Last Wednesday, The New York Times Magazine carried a piece about the rising epidemic of anxiety in young people. I’ve witnessed it first hand. The article addresses “teenagers,” but it is true for those older, but still quite young. In the last year I have seen two fathers of preschoolers suffer anxiety, one expressed in anxiety attacks and the other had an anxiety-related stroke. This is a serious problem.
The article is looking for causes, comes up with several from indulgent helicopter parenting to social media, but is ultimately inconclusive. But as I read through it and thought about what I have witnessed I could not help but reflect that everything I was reading or considering involved an absence of grace. Social media is notoriously ungracious. Helicopter parenting, constantly trying to help kids succeed, sends a deep message that failure is unacceptable – but grace is defined as love in the midst of failure.
We live in a world that tries to be “inclusive,” but is decidedly graceless in the efforts to be so. We think of a lack of rules or guidelines as a relief from the pressure to perform, but the very lack of standards creates a serious indecisiveness which can lead to anxiety. David French wrote yesterday about how the absence of traditional sexual ethics makes Harvey Weinstein inevitable. Somehow I think never knowing if your boss is going to rape you is more anxiety producing than traditionally ethical behavior. There is no grace in our current permissiveness.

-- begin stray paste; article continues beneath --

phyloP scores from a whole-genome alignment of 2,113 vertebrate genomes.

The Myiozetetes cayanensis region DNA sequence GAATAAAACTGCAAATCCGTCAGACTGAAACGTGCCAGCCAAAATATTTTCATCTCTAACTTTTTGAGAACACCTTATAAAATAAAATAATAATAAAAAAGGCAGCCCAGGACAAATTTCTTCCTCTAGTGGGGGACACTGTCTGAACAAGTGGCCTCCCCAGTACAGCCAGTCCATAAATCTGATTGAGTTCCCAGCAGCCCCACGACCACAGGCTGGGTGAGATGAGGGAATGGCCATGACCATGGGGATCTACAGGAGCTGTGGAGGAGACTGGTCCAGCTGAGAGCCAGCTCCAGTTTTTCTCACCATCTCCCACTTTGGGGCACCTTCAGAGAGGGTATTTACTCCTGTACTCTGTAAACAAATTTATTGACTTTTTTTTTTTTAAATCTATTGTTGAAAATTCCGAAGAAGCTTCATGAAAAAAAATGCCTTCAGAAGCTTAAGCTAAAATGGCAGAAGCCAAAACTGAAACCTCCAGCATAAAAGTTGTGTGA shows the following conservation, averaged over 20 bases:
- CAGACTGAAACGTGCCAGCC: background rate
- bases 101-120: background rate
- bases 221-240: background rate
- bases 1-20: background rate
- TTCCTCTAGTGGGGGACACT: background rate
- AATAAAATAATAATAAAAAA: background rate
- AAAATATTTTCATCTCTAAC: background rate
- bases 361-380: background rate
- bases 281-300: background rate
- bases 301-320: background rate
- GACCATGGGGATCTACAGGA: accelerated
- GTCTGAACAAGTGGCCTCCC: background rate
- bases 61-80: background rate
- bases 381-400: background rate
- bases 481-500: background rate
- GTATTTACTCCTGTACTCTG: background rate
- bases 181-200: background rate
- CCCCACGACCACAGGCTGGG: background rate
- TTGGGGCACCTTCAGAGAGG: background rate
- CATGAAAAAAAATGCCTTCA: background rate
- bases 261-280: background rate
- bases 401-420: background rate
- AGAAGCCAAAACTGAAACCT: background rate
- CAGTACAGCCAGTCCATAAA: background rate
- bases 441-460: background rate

Consider our current political culture where the safe course for our politicians is generally to do nothing, and certainly nothing substantial. The general lack of grace in our political climate makes inaction far preferable to the wrong action and there is always someone willing to label your actions as wrong. The game we currently play politically is one of dissatisfaction. Grace is dealing with dissatisfaction, but our politics will not allow it.
We need to relearn grace.
Rom 5:8 [emphasis added] –
But God demonstrates his own love for us in this: While we were still sinners, Christ died for us.
There is the very definition of grace – love in spite of failings. Not love that ignores failings, hides failings, or prevents failings, love in spite of failings. Relearning grace starts by acknowledging failure, “confession” in church speak. A lot of my blogging of late has focused on the need to acknowledge our failings. As I wrote such I considered that it might be unpopular. People like to hide from their failings. But when they do so, they also hide from grace, and hence there is anxiety.
The grace of Christianity does not end there though, if it did we could only continue in this anxious mess. Rather, Christ’s grace remakes us from people loved in spite of failing to people without failings. That remaking is a process and involves time-after-time of seeking love in spite of our failings, but slowly we move towards it. Each time we fail, we are relieved from our anxiety by that love, which in turn under girds our desire not to fail that way again. It is a deep grace indeed.
Our world is missing grace. It is time to offer it anew.